Danica Patrick racing along to history has given NASCAR a big publicity bump. The driver of the No. 10 GoDaddy.com Chevrolet SS for Stewart-Haas Racing (SHR) gave us the highest finish ever by a woman at the Daytona 500 and the highest finish ever by a woman at Daytona 500. Danica Patrick racing is revving up for her first season of Sprint Cup.
The 30-year-old Sprint Cup Rookie of the Year candidate and a history-making pole run and led five laps (90 to 91 and 127 to 129), becoming the first female to lead NASCAR’s most prestigious race and the first woman to lead Sprint Cup Series laps under green. Janet Guthrie led five laps under caution in 1977 at Ontario (Calif.) Motor Speedway.
This weekend, Danica Patrick and her No. 10 GoDaddy.com team turn their attention from the high banks of Daytona 500 to Phoenix International Raceway.
This team has been here before. In fact, just a few short months ago last November, Patrick and her Tony Gibson-led team earned a 17th-place finish at the mile oval nestled in the Arizona desert. Prior to her record-breaking run at Daytona, Phoenix was the site of Patrick’s best Sprint Cup finish.
DANICA PATRICK, Driver of the No. 10 GoDaddy.com Chevrolet SS for Stewart-Haas Racing:
Given what you accomplished at Phoenix last year and Daytona to start the season, do you adjust your expectations a little bit?
“No. I mean, I think that would be unwise to sort of start telling myself that top-10 is where we need to be every week. I think that’s setting up failure. The list of drivers in the Cup series is deep. Daytona is a unique track. These tracks are different and unique. A lot about the car. I mean, you have to be smart enough to do the right thing at the right time. But it’s very much about the car. I feel like I’m still sticking to, ‘Let’s see how these first five races go where we go to a bunch of different kinds of tracks, see where we settle in.’ Then start to establish goals from there on out. The only thing we can go off of is at the end of last year and running solid inside that top-20, hopefully get inside that top-15. That’s really all I can think, right now. That’s all I can think. It might change after five races. It might be better. Who knows? It might be worse. We’re going to kind of pick up where we left off.”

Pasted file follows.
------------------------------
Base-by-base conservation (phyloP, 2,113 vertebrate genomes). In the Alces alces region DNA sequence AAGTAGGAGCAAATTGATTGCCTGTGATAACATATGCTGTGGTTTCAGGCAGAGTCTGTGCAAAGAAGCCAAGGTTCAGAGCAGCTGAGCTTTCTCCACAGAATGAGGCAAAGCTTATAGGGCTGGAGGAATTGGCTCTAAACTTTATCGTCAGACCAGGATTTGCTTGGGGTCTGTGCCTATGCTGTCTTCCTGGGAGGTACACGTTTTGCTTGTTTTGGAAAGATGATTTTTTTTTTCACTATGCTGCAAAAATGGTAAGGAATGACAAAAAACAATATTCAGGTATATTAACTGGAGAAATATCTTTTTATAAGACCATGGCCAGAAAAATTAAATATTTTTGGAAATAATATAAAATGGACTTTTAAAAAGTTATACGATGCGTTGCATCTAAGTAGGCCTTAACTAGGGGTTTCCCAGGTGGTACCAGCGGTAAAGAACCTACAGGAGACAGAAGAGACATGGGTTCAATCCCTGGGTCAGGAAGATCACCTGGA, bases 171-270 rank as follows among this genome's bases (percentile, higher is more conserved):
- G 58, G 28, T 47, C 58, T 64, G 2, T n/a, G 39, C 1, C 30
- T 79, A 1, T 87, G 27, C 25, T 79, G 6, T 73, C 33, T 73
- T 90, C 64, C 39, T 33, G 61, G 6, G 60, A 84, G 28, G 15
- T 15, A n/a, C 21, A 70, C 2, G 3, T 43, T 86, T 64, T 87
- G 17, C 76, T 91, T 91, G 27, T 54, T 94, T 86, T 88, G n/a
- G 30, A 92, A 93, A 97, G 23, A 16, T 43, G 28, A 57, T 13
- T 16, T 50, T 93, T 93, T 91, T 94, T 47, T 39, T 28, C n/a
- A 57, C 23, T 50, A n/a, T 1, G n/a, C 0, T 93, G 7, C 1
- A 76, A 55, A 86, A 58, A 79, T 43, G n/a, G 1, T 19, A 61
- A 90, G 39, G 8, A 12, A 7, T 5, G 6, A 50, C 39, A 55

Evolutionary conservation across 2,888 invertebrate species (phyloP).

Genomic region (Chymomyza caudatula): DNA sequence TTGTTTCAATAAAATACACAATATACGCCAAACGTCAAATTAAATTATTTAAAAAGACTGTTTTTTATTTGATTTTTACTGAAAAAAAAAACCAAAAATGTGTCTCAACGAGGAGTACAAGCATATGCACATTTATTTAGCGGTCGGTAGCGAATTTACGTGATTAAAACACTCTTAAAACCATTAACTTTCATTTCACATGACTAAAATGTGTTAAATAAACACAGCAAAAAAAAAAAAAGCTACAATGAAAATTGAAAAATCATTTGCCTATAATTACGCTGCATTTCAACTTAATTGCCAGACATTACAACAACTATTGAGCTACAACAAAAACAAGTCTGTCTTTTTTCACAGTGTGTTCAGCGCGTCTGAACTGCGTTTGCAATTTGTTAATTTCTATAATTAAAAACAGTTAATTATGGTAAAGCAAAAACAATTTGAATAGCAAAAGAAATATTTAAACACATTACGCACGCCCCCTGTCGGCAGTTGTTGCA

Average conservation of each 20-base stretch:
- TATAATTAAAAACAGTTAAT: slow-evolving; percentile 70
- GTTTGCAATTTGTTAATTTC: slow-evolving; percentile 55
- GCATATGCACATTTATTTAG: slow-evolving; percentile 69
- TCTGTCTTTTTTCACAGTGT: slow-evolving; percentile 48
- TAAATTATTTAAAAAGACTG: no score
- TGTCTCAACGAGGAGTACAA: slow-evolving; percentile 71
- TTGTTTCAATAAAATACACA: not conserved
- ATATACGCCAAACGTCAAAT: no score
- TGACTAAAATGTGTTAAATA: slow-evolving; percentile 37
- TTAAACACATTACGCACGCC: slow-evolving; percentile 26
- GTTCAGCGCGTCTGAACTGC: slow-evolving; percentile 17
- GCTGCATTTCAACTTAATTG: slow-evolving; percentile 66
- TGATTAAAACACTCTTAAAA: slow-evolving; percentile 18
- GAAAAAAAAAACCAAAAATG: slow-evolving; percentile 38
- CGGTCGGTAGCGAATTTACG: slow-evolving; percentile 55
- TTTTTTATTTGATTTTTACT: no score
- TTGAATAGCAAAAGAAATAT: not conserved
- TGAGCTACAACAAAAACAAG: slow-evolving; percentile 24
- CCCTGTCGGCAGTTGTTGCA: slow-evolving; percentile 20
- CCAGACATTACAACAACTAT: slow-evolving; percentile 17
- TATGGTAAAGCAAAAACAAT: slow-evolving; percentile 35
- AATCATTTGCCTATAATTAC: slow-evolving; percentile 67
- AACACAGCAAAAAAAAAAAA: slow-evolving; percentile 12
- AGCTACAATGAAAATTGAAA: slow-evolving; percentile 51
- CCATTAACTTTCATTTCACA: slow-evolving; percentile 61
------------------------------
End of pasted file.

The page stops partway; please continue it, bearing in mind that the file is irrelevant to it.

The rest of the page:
You are the first woman to lead laps in both the Indianapolis 500 and the Daytona 500. Talk about that.
“I think a stat I found more interesting is only 13 people, including me, now, have led Indy and Daytona. I thought that was a much cooler stat for me. I’m honored. But, again, these are things that just happen along the way. I’m on the quest to be the best driver, run up front, get to victory lane. These things happen and I’m proud, but they’re not the ultimate goal.”
What are your thoughts heading into Phoenix?
“Daytona is a different deal than Phoenix and Vegas and all these tracks we have coming up. We’ve got our work cut out for us building that notebook between Danica and I and getting her more time on these tracks. That is one of the two races we got to work with her last year and we did run extremely well. We were 12th going into the green-white-checkered after the big fight there and we were thinking, ‘We can get a top-10 here.’ We got taken out by Jeff Burton with a lap to go, but we still finished 17th, which is still good, but we were getting ready to really surpass our goals we had set for that weekend. She did a fantastic job. She stayed on the lead lap and raced her way up into the top-15 there near the end. She gave great feedback all day and did a great job, so we’re excited to go back. We know qualifying is something we have to work on at these places, getting her up to speed quicker, and that’s what we need to work on in the first part of the year. That way, when we come back in the second half, we can do even better in qualifying. Track position at these short tracks is just so huge and she knows that and, obviously, everyone else does, too.”
A Fulbright scholar, author and MBA, Banks has appeared on the History Channel, as well as Clear Channel, ESPN and CBS radio all over the world. President Barack Obama follows him on Twitter (@Paul_M_BanksTSB)